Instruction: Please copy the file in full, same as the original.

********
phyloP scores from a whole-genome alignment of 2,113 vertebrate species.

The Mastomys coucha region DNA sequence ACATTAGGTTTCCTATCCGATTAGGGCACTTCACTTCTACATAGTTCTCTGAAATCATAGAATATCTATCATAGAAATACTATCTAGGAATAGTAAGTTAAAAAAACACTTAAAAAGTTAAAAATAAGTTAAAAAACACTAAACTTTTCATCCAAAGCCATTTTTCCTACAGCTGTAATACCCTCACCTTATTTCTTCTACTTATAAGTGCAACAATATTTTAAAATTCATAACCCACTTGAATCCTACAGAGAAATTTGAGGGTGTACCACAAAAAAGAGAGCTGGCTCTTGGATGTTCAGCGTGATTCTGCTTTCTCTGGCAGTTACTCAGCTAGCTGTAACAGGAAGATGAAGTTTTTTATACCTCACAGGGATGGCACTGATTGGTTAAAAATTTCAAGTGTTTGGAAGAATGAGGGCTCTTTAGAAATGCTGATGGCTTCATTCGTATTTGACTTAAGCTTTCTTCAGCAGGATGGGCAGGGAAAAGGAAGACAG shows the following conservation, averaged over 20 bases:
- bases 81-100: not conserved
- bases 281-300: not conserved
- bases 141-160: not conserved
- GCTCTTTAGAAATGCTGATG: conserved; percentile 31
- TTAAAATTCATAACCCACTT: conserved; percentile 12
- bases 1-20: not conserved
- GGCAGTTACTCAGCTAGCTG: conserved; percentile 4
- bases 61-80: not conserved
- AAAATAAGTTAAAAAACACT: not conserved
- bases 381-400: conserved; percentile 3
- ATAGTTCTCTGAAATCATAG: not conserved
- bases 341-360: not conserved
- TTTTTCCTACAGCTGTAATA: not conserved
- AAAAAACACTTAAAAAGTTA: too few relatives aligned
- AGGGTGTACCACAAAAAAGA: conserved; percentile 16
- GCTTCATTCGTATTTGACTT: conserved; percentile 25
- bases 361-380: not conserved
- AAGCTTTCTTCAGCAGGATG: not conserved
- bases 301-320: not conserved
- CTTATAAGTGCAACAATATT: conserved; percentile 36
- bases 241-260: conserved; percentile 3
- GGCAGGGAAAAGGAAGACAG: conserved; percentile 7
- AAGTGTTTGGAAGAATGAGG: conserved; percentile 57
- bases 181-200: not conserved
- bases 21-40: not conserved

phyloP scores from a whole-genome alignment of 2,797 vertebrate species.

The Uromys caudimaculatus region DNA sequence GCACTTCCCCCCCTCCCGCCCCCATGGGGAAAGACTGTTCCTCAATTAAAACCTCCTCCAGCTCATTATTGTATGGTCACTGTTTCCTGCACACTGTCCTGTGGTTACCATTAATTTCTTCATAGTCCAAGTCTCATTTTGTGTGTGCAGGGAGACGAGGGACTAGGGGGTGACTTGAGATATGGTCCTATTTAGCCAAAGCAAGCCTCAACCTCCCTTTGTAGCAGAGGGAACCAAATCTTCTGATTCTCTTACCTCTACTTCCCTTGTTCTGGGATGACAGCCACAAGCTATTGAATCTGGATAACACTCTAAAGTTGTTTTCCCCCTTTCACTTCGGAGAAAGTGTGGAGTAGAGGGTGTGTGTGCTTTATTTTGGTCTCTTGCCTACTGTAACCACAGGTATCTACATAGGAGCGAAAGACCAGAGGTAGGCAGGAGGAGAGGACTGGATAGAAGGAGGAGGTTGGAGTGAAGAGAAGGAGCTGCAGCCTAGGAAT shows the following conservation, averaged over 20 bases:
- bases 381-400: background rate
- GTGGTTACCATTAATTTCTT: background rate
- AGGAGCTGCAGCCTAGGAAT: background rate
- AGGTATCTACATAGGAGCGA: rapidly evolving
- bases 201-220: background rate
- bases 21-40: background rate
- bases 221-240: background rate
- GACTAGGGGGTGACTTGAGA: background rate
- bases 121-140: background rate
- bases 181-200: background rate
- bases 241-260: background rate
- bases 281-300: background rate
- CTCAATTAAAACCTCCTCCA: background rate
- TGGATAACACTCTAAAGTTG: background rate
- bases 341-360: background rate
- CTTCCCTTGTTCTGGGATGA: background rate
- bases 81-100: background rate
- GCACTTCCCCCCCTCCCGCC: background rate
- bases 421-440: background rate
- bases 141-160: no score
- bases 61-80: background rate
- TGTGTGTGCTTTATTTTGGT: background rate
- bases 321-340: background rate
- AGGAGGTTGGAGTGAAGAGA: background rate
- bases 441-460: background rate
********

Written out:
phyloP scores from a whole-genome alignment of 2,113 vertebrate species.

The Mastomys coucha region DNA sequence ACATTAGGTTTCCTATCCGATTAGGGCACTTCACTTCTACATAGTTCTCTGAAATCATAGAATATCTATCATAGAAATACTATCTAGGAATAGTAAGTTAAAAAAACACTTAAAAAGTTAAAAATAAGTTAAAAAACACTAAACTTTTCATCCAAAGCCATTTTTCCTACAGCTGTAATACCCTCACCTTATTTCTTCTACTTATAAGTGCAACAATATTTTAAAATTCATAACCCACTTGAATCCTACAGAGAAATTTGAGGGTGTACCACAAAAAAGAGAGCTGGCTCTTGGATGTTCAGCGTGATTCTGCTTTCTCTGGCAGTTACTCAGCTAGCTGTAACAGGAAGATGAAGTTTTTTATACCTCACAGGGATGGCACTGATTGGTTAAAAATTTCAAGTGTTTGGAAGAATGAGGGCTCTTTAGAAATGCTGATGGCTTCATTCGTATTTGACTTAAGCTTTCTTCAGCAGGATGGGCAGGGAAAAGGAAGACAG shows the following conservation, averaged over 20 bases:
- bases 81-100: not conserved
- bases 281-300: not conserved
- bases 141-160: not conserved
- GCTCTTTAGAAATGCTGATG: conserved; percentile 31
- TTAAAATTCATAACCCACTT: conserved; percentile 12
- bases 1-20: not conserved
- GGCAGTTACTCAGCTAGCTG: conserved; percentile 4
- bases 61-80: not conserved
- AAAATAAGTTAAAAAACACT: not conserved
- bases 381-400: conserved; percentile 3
- ATAGTTCTCTGAAATCATAG: not conserved
- bases 341-360: not conserved
- TTTTTCCTACAGCTGTAATA: not conserved
- AAAAAACACTTAAAAAGTTA: too few relatives aligned
- AGGGTGTACCACAAAAAAGA: conserved; percentile 16
- GCTTCATTCGTATTTGACTT: conserved; percentile 25
- bases 361-380: not conserved
- AAGCTTTCTTCAGCAGGATG: not conserved
- bases 301-320: not conserved
- CTTATAAGTGCAACAATATT: conserved; percentile 36
- bases 241-260: conserved; percentile 3
- GGCAGGGAAAAGGAAGACAG: conserved; percentile 7
- AAGTGTTTGGAAGAATGAGG: conserved; percentile 57
- bases 181-200: not conserved
- bases 21-40: not conserved

phyloP scores from a whole-genome alignment of 2,797 vertebrate species.

The Uromys caudimaculatus region DNA sequence GCACTTCCCCCCCTCCCGCCCCCATGGGGAAAGACTGTTCCTCAATTAAAACCTCCTCCAGCTCATTATTGTATGGTCACTGTTTCCTGCACACTGTCCTGTGGTTACCATTAATTTCTTCATAGTCCAAGTCTCATTTTGTGTGTGCAGGGAGACGAGGGACTAGGGGGTGACTTGAGATATGGTCCTATTTAGCCAAAGCAAGCCTCAACCTCCCTTTGTAGCAGAGGGAACCAAATCTTCTGATTCTCTTACCTCTACTTCCCTTGTTCTGGGATGACAGCCACAAGCTATTGAATCTGGATAACACTCTAAAGTTGTTTTCCCCCTTTCACTTCGGAGAAAGTGTGGAGTAGAGGGTGTGTGTGCTTTATTTTGGTCTCTTGCCTACTGTAACCACAGGTATCTACATAGGAGCGAAAGACCAGAGGTAGGCAGGAGGAGAGGACTGGATAGAAGGAGGAGGTTGGAGTGAAGAGAAGGAGCTGCAGCCTAGGAAT shows the following conservation, averaged over 20 bases:
- bases 381-400: background rate
- GTGGTTACCATTAATTTCTT: background rate
- AGGAGCTGCAGCCTAGGAAT: background rate
- AGGTATCTACATAGGAGCGA: rapidly evolving
- bases 201-220: background rate
- bases 21-40: background rate
- bases 221-240: background rate
- GACTAGGGGGTGACTTGAGA: background rate
- bases 121-140: background rate
- bases 181-200: background rate
- bases 241-260: background rate
- bases 281-300: background rate
- CTCAATTAAAACCTCCTCCA: background rate
- TGGATAACACTCTAAAGTTG: background rate
- bases 341-360: background rate
- CTTCCCTTGTTCTGGGATGA: background rate
- bases 81-100: background rate
- GCACTTCCCCCCCTCCCGCC: background rate
- bases 421-440: background rate
- bases 141-160: no score
- bases 61-80: background rate
- TGTGTGTGCTTTATTTTGGT: background rate
- bases 321-340: background rate
- AGGAGGTTGGAGTGAAGAGA: background rate
- bases 441-460: background rate